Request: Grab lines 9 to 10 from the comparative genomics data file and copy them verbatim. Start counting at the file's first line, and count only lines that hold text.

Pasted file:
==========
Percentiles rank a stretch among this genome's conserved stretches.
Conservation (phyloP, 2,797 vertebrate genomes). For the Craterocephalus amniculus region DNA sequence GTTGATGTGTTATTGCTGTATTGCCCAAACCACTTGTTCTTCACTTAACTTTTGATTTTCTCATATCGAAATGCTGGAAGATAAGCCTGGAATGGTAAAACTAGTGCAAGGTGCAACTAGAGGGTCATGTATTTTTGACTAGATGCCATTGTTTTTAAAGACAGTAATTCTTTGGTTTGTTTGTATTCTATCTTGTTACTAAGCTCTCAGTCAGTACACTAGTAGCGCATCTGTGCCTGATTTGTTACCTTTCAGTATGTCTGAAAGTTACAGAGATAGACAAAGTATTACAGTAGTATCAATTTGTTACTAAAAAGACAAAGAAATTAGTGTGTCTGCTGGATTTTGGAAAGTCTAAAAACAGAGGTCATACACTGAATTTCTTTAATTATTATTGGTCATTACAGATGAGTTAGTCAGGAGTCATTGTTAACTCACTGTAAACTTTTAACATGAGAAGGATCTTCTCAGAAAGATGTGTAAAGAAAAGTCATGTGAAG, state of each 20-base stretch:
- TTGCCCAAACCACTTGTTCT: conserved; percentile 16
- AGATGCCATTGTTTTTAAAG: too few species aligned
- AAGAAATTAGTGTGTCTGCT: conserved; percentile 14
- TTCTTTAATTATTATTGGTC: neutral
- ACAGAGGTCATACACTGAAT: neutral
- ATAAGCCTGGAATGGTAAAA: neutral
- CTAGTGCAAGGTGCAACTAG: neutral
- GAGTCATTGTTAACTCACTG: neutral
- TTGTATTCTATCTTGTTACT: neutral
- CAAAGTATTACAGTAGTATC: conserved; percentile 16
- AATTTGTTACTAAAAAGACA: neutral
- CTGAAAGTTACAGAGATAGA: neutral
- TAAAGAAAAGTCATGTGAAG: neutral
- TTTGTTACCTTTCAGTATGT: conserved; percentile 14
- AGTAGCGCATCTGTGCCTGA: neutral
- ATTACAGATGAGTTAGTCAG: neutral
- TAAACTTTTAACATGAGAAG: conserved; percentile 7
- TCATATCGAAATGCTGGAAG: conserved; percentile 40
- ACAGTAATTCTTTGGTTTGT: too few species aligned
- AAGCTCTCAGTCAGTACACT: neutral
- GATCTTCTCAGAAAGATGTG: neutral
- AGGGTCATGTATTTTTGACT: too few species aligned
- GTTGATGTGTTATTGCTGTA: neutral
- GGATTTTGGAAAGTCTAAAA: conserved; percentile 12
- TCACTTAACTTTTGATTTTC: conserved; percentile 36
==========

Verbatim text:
- CTAGTGCAAGGTGCAACTAG: neutral
- GAGTCATTGTTAACTCACTG: neutral